Priti Rathi Gupta: Well I think the first and foremost thing is that we must discuss our money decisions around our children. Typically what would happen earlier would be that parents would say oh! Money let’s talk, let’s keep it behind the shut doors and talk about it but discuss money decisions with children, include them in that conversation so that they are very very alert about how money decisions are made. There is an interesting activity that you can do for the really younger kids may be a 7 or 8 year old children it’s called a 3 jar activity. Where you have 3 jars and you name them each one is name ‘Spend’ and the other ‘Save’ and the third ‘Invest’ and you give them a certain amount of money and ask them to make their choice of where they would put money into which jars and each of those jars so for example it is a ’Save’ jar and they see the money adding up but it is all saved in a jar, if it is in ‘Spend’ then they can make your decision to spend and if it is ‘Invest’ then you make sure that you add a certain reasonable amount of interest to that money. So they actually understand the difference between just saving and investing and you will realize I have seen a lot of children who then consciously say ok may be from the ‘Spend’ jar I can put a little bit into ‘Save’ and a little bit into ‘Invest’ and I think that is where the early calibrated decisions of how much to save, how much to spend and how much to invest comes in. Like you gave the example, send them to the super market to do some chores and say come back with a Hisaab so you understand the whole concept of spending balance etc. One of the critical things that one must start talking to children about is the banking system. I mean for children I don’t think they need to see money coming out from an ATM and thinking it is coming or you know that it is magic money coming out of the walls. So teach them what banking is about, where does your money go, what does ‘Interest’ mean and what does ‘Compounding’ mean and I think you can do that by a way of a lot of ready available calculators, games that are available on the phones model calculators that they can understand this by. So think those are the few things that you can do with 7-12 years old.
Hrishi K: Let’s move to the problem years is a lot parents of teenagers will testify it’s increasingly frustrating for them to handle teen but you know, honestly Priti my heart reaches out to the teenagers of today because there is so much of peer pressure. I mean how is a teenager is not expected to feel jealous when he sees his or her peers playing with gadgets, with all the cool stuffs but as parents I guess responsibility is trying to teach them the value of money. So dealing with teenagers and teaching them the importance of money.
Priti Rathi Gupta: Well I think teenage years are the years where you cannot really instruct them. I think you have to guide them to make the logical decisions. One of the key things or key concepts that a teenager should be able to understand is the difference between ‘needs’ and ‘wants’ and I think that is where you understand that is this something I ‘need’ to spend on or is it something that I ‘wish’ I to spend on. So the way you would actually make them understand the whole idea of needs, the difference between needs and wants is actually explaining certain other necessity needs in life as in have you created an emergency fund because that holds you in a good stead all your life. Its post that, that you would look at saying can I indulge in luxuries. Digital calculation to show the future value of money because we have a very smart generation now and if you tell them the 500 rupees sorry… 500 doesn’t even sound logical but a 50 thousand that you spend on a phone today could be worth 5 lakhs in the next 5 years. I think these are the idea you can feed to them, help them to use, ask them to use a budgeting tool again a lot of online budgeting tool available. Link dreams, I think it maybe good idea to sit down with them and say ok what are your dreams and if your dream is to study in a university abroad then you link it to money goals and say ok if I had to, we had to begin now this is how we would go there. Help them open a bank account, give them a debit card. A lot of people say you should not give them credit cards etc. but they are going to live in digital age and digital money so therefore I think it’s really not… it would be imprudent not to make them learn these, you know how credit cards learn etc. So give them a debit card, let them look to the card statements, ask them to book online tickets, cabs because you also need to understand the whole bit about the security of the digital payments so the OTP, PIN, CVV because that is… you know the security risk there is very much important. But I think beyond all of that like I said you cannot instruct children you have to guide them to the right decision, it would be wonderful to actually help them pay more attention, focus on maybe future aspiration, making a change to the world or to bring home the difference between the short lift joy of material things VS long term plan of success. So that then a certain sense of prudent sets in, in terms of spending of money.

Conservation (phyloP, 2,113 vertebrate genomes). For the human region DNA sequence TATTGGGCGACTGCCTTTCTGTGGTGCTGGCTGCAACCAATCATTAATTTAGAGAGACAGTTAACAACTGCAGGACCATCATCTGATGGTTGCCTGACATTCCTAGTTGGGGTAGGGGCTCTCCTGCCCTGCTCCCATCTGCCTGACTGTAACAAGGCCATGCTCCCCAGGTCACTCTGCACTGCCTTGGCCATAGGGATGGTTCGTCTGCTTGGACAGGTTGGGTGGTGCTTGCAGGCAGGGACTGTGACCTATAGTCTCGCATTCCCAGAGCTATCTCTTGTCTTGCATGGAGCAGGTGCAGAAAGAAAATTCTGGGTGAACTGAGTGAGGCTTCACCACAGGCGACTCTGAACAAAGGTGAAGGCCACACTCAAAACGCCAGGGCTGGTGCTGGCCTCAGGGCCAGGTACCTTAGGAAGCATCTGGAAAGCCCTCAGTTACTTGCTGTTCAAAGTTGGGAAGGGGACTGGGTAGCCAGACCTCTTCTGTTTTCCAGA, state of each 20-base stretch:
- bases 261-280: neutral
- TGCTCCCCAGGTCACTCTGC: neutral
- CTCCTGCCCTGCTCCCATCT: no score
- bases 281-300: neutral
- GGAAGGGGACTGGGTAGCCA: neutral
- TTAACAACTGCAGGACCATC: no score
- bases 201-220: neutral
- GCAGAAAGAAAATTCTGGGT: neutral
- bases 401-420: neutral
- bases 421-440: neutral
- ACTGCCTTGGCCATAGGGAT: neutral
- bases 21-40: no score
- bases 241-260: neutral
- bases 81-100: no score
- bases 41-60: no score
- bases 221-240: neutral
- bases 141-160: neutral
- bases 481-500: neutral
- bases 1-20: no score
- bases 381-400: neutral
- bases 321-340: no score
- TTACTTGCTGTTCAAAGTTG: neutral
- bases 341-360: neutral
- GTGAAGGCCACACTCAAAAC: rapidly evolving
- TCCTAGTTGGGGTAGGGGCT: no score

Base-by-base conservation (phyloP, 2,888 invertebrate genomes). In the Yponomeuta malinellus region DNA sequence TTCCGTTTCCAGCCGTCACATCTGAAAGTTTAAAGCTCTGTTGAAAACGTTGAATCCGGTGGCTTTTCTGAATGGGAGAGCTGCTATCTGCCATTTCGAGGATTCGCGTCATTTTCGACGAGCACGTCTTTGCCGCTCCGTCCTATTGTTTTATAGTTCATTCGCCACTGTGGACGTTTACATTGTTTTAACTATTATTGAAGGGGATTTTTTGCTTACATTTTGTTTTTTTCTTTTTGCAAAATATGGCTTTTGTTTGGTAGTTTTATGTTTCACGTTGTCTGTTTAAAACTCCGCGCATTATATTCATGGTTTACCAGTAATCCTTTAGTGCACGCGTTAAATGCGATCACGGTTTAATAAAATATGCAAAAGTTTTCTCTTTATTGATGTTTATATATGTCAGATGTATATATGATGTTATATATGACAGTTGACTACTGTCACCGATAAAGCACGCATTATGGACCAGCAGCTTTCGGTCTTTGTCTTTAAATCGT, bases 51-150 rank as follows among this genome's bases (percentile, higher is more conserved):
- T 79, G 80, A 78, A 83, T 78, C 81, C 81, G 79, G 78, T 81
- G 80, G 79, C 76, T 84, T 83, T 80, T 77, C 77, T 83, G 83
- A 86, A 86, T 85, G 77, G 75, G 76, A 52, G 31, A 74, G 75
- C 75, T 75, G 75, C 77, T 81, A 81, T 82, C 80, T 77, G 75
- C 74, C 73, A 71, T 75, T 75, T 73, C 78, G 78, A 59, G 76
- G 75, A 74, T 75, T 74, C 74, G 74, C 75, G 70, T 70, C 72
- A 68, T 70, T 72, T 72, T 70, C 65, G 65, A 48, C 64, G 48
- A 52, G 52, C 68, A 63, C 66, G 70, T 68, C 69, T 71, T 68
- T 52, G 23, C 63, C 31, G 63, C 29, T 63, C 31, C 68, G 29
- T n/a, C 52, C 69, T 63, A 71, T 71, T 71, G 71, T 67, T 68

Hrishi K: You know it’s really weird our schools teach us so much about Algebra, Geometry, Geography which is absolutely nothing on how to handle money. So many adults I know had absolutely no idea what to do with their money when they started their first jobs. And we are hoping to change that through this series in particularly hoping to build this particular new generation of kids who will go up knowing more about money than our generation ever did. So just some parting thought from you.
Priti Rathi Gupta: Yes, so I think you know like I have always said managing your money and your financial planning is a life skill that one needs to learn early on, while school will probably get there at some point I think kids learn from their parents and therefore it is very important. I remember I used to tell my son who was great at excel when he was 14 years old that you know I am making a financial plan can you help me pu